Late last year, Pam Bazarsky woke up in a different house with her husband of 37 years.
Walter had suffered a major stroke 11 days earlier. The family moved the partially paralyzed 60-year-old man from Methodist Hospital to his daughter's one-story house. Unlike the couple's Fountain View town house, it could handle his wheelchair.
On this October morning, Pam got up early to prepare his breakfast, feed him and administer various medications. A phone call interrupted her. It was the office manager of the salvage yard that Walter and the family had run for almost four decades. The stroke had muted Walter's voice, but she tried to reassure him about the call.
"Oh, it's nothing," Pam said. "One of the trucks broke down. I'll go and check on it."
Guilt continues to cut through Pam's words about that morning, because she hated having to hide anything from her husband. She explains -- half apologizes -- that there was no way of knowing what the truth might have done to Walter in his fragile state.
Pam kissed him good-bye and rushed to B&B Iron and Metal Company on the outskirts of downtown's northeast side. She looked briefly at the line of police squad cars outside, tried to lock in her composure and got out of the car.
When she told a cop she worked there, a policewoman ushered her through the tiny office and into a cramped bathroom. The 56-year-old grandmother complied with the search commands: Open the blouse. Lift the bra. Pull down the underwear.
Meanwhile, on adjacent Conti Street, a big top had blossomed over a temporary command center of tables and chairs. "It looked like a party tent," Pam recalls. "They seemed to be enjoying themselves." Police, some initially armed with shotguns, poked through salvage bins and began stripping the office of meticulously amassed records dating back years.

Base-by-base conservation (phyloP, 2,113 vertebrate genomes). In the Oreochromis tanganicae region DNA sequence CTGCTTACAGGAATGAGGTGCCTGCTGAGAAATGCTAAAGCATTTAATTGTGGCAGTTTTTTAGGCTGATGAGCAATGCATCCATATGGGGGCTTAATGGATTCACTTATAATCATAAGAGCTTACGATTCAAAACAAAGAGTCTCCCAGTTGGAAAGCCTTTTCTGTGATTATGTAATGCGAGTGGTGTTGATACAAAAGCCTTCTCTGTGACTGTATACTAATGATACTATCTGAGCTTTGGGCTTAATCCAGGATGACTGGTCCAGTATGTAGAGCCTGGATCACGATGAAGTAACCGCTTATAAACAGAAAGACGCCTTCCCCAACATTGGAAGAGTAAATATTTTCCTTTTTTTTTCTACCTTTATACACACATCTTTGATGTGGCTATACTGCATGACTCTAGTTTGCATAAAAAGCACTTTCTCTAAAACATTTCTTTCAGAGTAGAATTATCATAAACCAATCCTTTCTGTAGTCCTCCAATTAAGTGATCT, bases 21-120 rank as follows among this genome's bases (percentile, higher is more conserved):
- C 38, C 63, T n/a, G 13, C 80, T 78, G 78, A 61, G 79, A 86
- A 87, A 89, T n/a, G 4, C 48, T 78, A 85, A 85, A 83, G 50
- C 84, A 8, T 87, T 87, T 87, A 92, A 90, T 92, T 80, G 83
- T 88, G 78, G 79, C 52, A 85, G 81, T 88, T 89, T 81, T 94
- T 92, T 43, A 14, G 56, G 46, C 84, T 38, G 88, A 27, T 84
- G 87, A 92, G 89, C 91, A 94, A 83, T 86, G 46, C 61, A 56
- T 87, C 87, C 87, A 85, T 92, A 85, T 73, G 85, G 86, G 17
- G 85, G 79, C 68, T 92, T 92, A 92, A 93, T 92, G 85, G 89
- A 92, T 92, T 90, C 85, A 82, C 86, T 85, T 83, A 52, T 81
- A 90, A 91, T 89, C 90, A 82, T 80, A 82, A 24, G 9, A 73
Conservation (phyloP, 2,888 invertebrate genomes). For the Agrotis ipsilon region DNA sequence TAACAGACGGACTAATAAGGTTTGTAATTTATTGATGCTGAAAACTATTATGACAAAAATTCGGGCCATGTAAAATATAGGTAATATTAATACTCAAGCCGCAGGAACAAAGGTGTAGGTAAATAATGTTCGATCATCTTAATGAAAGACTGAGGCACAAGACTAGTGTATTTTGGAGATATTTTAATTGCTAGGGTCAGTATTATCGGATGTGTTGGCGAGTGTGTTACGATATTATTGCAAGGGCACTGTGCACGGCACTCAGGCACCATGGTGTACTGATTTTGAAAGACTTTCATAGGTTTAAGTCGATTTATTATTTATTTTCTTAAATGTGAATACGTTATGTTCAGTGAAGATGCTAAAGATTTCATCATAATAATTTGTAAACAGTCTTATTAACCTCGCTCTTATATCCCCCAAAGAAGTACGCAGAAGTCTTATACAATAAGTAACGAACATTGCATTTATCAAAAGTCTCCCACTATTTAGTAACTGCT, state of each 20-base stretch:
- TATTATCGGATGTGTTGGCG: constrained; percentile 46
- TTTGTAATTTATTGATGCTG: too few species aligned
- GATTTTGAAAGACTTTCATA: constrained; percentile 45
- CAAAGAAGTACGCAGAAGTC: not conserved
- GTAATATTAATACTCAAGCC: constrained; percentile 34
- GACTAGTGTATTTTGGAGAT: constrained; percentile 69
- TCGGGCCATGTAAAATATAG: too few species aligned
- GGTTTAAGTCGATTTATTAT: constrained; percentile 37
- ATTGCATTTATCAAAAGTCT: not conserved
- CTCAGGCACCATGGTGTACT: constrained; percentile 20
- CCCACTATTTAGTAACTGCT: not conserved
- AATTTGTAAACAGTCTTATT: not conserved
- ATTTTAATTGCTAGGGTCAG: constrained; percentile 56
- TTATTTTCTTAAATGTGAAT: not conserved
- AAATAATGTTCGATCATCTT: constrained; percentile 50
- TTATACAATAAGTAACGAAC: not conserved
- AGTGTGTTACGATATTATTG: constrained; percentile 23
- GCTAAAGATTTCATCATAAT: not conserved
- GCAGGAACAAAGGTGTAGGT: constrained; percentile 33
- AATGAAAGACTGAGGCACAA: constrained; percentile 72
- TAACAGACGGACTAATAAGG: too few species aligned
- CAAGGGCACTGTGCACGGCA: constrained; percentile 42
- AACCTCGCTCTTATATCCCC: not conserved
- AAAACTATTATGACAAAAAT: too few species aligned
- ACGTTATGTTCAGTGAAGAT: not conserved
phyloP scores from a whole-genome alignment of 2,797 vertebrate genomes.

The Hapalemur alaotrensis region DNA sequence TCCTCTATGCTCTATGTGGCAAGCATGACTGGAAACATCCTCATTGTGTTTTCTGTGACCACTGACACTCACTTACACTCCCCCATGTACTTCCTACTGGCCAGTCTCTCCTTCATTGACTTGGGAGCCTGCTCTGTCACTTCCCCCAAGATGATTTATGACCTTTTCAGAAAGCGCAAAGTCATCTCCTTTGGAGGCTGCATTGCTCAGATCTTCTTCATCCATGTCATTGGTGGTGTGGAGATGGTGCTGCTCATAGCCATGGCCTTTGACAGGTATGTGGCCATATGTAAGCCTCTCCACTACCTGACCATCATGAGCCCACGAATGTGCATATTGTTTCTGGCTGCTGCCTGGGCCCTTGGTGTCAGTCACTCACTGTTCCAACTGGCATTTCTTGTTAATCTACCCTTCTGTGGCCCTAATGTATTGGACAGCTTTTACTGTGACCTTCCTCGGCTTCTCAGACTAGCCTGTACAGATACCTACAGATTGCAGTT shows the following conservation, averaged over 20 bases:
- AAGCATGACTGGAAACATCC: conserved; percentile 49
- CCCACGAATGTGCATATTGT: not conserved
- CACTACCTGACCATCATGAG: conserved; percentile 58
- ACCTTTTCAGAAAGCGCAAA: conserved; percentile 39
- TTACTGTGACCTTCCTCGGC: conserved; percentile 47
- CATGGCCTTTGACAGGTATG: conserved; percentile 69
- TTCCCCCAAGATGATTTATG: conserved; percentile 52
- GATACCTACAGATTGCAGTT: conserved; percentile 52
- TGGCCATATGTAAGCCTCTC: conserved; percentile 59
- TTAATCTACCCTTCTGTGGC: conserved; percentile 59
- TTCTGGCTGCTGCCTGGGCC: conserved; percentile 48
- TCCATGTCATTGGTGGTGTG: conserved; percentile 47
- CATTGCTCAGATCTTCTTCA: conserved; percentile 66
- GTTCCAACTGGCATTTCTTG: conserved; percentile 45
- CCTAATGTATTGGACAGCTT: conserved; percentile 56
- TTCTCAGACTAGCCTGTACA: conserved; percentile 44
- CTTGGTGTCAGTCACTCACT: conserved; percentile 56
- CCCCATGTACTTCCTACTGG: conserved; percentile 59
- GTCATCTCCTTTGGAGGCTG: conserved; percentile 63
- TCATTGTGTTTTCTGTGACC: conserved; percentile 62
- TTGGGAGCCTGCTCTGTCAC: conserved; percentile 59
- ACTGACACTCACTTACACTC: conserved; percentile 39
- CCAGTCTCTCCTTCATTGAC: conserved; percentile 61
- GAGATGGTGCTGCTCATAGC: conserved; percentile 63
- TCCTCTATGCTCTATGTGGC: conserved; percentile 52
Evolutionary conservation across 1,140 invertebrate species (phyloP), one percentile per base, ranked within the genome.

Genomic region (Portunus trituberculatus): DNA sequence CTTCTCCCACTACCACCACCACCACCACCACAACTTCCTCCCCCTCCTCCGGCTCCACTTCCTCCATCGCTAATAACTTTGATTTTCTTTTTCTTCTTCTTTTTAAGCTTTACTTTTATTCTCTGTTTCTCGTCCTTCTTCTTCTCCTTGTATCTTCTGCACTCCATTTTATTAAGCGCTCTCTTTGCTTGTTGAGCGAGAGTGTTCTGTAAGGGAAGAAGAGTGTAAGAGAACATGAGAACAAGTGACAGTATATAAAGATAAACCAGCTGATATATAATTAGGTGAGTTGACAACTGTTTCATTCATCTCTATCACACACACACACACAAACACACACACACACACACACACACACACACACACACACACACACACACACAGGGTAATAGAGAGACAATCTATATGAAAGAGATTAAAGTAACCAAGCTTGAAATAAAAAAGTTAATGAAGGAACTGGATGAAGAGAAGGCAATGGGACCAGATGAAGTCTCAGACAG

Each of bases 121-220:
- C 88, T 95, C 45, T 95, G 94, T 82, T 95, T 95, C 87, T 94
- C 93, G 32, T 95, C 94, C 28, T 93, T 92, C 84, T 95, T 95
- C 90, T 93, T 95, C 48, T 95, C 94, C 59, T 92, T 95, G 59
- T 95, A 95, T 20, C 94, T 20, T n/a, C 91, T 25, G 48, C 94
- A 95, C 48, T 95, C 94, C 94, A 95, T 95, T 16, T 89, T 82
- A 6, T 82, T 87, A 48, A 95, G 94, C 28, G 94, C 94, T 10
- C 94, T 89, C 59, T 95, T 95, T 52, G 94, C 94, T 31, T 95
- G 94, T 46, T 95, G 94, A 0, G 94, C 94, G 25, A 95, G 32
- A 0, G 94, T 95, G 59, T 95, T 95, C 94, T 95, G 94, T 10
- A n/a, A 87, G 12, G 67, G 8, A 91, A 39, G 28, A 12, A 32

Pam showed her anger even as she hid a deeper rage. Five years earlier, this raid -- technically it was the execution of a search warrant -- would have shocked the Bazarskys. By now, only the timing was a surprise.
Since 1996, the small business had been hit in an on-again, off-again siege by a new city offensive against pollution and illegal dumping. There was plenty to be found here, right on the company's doorstep. Nearby lanes in this deteriorated section of the Fifth Ward sprouted with mounds of debris. But these law enforcement agents, like the city workers before them, ignored it.
Instead, police and prosecutors had battered B&B and Walter Bazarsky in disputes over perhaps a bathtub-full of oily residue. In earlier times, that would have been the stuff of municipal citations or minor misdemeanors.
Now those allegations ranged upward into felonies. They carried fines of up to six figures and years in prison. The Bazarskys fought them, and they had ultimately won.
But to this raiding party, those victories for B&B didn't seem to mean anything. Or they may have meant everything.
The Bazarskys and their business make for unlikely figures on anybody's most wanted list. They prefer it that way. Their lives are remarkable only because they are so unremarkable.
Walter Bazarsky was a year or so out of the University of Texas in 1963. The young salvage yard rep went on a weekend ride with his father, who serviced candy and gum machines. Bazarsky checked in on a client, who needed his scrap picked up immediately.
He and his father rented a truck, hauled the junk away, turned a profit and never looked back.
A week after founding their own salvage business, Bazarsky discovered his only other love in life -- a woman named Pam Levine -- on a blind date. They married exactly a year later.